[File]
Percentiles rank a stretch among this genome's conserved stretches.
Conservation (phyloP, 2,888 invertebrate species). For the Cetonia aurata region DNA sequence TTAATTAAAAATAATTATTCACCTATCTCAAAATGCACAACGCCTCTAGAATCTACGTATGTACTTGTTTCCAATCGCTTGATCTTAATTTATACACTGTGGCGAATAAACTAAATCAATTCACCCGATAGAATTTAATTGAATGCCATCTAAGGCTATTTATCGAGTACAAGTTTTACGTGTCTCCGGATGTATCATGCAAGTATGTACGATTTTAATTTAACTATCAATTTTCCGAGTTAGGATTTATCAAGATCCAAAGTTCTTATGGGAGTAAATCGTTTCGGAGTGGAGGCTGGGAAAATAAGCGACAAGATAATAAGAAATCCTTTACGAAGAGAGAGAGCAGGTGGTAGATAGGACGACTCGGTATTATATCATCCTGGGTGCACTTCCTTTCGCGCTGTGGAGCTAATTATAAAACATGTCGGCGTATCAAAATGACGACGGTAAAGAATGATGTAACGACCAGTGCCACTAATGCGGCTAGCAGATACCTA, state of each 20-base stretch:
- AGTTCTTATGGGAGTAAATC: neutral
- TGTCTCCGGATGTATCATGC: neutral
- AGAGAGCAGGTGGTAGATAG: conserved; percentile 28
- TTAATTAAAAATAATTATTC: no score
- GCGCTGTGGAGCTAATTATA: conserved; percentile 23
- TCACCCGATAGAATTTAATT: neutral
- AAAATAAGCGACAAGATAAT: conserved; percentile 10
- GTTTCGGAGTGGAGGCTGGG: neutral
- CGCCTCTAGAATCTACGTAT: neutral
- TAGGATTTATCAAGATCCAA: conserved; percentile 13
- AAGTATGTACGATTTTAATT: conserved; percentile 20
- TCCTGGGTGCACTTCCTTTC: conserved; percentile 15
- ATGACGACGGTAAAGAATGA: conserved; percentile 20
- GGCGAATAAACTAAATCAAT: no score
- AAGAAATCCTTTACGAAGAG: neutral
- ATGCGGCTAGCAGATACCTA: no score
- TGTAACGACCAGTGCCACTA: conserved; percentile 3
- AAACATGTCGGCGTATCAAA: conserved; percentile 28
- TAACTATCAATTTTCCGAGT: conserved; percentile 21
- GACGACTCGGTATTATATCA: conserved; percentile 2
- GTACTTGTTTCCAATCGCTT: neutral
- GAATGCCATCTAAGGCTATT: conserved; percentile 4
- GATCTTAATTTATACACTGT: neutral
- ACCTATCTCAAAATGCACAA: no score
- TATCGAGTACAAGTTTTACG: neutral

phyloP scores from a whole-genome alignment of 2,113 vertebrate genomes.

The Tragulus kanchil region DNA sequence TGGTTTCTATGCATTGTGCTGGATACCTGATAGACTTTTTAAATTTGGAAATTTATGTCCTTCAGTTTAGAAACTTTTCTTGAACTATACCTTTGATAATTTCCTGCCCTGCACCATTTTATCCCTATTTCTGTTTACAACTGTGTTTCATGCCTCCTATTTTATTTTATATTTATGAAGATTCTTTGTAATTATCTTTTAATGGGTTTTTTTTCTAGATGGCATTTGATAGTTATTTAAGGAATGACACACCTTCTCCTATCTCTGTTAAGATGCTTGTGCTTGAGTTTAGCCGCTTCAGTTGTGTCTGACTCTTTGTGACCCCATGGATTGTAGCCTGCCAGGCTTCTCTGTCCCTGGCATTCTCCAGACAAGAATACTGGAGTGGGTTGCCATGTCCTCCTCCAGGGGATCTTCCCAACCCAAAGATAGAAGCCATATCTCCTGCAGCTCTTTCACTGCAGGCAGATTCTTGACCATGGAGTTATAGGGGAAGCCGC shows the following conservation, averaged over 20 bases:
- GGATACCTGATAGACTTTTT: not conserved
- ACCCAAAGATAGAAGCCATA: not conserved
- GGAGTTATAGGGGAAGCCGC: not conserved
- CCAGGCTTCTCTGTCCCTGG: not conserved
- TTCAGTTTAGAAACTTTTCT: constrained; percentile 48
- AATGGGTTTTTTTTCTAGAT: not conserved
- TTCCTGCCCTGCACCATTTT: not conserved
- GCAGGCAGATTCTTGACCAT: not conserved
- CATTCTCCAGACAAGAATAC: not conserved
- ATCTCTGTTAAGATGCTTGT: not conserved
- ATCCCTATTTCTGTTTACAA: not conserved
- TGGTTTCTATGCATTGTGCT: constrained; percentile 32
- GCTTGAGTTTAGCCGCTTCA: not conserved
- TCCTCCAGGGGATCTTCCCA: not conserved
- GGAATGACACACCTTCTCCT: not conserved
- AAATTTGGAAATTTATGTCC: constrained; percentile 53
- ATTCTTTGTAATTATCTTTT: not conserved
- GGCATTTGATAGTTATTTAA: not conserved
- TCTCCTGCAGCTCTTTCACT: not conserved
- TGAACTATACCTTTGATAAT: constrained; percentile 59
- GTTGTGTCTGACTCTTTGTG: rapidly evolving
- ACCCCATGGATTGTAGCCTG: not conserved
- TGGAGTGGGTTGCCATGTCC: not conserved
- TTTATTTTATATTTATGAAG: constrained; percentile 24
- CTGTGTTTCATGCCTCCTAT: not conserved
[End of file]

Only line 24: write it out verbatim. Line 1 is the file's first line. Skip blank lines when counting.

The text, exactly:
- GAATGCCATCTAAGGCTATT: conserved; percentile 4